bear fruit
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British pronunciation/bˈeə fɹˈuːt/
American pronunciation/bˈɛɹ fɹˈuːt/
01

to produce a satisfactory or successful result

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to [bear] fruit definition and meaning

What is the origin of the idiom "bear fruit" and when to use it?

The idiom "bear fruit" dates back to the early 16th century. It is derived from the literal meaning of the phrase, which is to produce fruit. In this context, fruit is used as a metaphor for a successful outcome. The phrase is often used to describe a project or endeavor that has been successful or has produced the desired results.

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Example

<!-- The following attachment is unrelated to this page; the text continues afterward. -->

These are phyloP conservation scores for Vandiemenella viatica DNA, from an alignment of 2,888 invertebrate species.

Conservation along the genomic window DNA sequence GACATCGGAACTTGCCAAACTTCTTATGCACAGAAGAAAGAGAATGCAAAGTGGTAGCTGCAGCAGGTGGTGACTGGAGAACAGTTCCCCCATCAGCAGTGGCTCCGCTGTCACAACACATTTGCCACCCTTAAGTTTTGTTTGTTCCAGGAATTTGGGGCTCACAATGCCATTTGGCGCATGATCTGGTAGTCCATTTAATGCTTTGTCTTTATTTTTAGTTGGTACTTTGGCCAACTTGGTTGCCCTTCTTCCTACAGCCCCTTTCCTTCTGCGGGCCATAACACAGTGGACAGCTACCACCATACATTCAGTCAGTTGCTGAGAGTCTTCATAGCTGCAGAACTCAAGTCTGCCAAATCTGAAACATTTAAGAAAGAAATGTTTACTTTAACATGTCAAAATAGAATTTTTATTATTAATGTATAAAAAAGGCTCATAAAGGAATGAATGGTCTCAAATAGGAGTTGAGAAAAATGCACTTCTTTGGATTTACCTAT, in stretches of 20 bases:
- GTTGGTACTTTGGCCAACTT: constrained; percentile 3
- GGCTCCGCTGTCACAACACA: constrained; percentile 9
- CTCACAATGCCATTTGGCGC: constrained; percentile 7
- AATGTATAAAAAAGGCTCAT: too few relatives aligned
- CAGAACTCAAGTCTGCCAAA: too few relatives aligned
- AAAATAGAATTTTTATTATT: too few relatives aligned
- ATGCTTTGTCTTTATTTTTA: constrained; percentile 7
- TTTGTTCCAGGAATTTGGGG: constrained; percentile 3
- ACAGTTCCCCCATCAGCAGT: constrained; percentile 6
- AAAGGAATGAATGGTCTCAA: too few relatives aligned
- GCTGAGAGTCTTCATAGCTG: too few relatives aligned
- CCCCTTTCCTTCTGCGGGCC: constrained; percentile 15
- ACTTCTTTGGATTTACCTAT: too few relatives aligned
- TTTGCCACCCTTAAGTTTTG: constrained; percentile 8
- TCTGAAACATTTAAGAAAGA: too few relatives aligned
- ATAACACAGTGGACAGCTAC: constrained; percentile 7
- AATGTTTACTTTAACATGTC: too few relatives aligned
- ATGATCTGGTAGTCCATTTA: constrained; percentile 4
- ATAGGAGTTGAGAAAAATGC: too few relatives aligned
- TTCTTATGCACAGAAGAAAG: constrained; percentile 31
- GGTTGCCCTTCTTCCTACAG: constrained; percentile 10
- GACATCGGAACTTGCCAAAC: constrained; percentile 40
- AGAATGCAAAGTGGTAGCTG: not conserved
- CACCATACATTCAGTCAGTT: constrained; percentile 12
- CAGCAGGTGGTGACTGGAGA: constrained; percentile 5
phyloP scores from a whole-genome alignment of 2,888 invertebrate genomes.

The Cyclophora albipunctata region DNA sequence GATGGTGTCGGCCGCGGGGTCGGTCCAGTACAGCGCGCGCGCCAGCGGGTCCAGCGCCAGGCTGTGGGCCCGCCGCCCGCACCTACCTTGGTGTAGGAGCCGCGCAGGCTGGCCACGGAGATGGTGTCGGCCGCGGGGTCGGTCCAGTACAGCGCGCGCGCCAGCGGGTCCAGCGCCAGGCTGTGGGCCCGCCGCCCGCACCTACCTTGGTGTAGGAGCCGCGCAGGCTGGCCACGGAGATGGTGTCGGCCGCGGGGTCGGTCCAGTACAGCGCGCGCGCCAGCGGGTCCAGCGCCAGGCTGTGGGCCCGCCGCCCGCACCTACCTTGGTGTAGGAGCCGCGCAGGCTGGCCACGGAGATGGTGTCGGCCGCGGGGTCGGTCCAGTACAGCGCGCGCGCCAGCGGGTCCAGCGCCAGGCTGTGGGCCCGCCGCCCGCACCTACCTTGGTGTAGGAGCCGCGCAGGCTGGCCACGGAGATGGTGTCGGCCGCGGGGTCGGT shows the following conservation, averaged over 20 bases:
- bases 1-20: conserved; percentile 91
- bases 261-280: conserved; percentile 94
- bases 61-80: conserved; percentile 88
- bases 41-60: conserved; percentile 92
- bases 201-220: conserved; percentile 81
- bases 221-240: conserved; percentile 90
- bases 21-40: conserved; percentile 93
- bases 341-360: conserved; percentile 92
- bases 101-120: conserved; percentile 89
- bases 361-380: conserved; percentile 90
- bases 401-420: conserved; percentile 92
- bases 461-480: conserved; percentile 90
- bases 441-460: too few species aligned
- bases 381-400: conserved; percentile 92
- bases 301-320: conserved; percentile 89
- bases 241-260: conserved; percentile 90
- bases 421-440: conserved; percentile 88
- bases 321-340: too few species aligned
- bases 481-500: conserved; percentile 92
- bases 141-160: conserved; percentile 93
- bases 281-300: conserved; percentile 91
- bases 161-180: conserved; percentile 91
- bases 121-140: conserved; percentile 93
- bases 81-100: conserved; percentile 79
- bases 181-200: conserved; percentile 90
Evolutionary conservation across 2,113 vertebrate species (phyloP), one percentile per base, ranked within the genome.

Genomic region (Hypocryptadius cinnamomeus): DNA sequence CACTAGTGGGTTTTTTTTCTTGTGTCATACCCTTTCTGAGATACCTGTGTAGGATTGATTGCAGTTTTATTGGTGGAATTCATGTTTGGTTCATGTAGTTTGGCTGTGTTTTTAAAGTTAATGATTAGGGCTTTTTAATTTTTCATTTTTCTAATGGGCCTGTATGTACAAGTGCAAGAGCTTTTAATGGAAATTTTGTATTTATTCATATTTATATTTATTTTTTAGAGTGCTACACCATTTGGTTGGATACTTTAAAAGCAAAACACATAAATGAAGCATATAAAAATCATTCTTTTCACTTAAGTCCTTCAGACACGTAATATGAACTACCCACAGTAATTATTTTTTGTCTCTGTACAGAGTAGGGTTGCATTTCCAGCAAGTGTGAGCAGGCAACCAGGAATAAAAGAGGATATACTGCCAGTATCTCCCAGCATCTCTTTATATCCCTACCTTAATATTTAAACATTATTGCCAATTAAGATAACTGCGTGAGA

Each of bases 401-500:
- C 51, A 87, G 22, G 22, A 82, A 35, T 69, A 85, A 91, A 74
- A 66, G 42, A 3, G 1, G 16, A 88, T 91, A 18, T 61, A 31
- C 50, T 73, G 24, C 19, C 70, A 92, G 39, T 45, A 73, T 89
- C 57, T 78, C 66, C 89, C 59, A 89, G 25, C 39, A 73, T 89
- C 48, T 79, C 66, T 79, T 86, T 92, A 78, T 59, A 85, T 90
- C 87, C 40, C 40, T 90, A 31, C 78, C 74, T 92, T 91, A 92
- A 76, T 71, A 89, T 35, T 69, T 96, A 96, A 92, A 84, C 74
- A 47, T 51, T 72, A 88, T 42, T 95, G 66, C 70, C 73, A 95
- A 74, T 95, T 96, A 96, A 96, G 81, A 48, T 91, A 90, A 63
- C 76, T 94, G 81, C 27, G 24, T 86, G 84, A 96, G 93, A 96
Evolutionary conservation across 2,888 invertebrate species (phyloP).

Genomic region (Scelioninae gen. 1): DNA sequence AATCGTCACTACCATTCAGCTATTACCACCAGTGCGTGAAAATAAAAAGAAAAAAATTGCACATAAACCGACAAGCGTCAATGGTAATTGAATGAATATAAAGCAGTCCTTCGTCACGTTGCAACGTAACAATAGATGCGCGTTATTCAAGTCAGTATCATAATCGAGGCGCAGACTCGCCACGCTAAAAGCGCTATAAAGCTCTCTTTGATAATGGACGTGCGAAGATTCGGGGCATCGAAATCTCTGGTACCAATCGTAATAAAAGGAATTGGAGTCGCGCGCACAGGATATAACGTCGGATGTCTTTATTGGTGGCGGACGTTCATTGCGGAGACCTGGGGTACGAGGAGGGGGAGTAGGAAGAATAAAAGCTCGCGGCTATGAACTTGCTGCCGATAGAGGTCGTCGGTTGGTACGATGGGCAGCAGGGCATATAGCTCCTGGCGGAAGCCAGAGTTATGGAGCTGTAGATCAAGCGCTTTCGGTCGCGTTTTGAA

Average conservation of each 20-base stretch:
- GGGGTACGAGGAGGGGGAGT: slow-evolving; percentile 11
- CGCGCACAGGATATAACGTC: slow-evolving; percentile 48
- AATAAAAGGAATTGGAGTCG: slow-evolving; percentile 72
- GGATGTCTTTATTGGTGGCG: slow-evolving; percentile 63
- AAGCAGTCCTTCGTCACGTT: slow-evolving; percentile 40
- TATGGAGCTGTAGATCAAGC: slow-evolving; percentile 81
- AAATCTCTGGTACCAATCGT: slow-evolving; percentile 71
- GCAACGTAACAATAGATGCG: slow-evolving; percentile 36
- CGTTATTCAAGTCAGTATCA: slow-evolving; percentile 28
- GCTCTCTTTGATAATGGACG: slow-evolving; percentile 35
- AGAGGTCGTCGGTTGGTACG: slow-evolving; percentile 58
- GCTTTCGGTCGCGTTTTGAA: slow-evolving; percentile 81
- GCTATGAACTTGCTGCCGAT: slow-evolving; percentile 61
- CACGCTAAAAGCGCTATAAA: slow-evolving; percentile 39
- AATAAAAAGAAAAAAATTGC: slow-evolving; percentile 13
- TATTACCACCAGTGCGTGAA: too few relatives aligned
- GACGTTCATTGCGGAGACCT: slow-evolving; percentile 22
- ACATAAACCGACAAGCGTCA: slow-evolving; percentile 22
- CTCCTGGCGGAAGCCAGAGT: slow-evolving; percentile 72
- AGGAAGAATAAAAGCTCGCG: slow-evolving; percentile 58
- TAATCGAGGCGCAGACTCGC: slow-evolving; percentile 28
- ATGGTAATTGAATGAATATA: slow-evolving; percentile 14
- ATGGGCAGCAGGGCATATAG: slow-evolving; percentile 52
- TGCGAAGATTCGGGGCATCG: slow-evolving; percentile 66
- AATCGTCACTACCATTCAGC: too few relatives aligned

examples
The tomato plant in my garden is starting to bear fruit.
The strawberry plant in our garden is beginning to bear fruit.
Despite facing initial setbacks, the team's perseverance eventually bore fruit when they won the championship.
The long hours of studying and preparation for the exam finally bore fruit when Rebecca received the highest score in her class.
The investment in the company's research and development department is expected to bear fruit in the form of groundbreaking innovations.
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Meaning of "To [bear] fruit"
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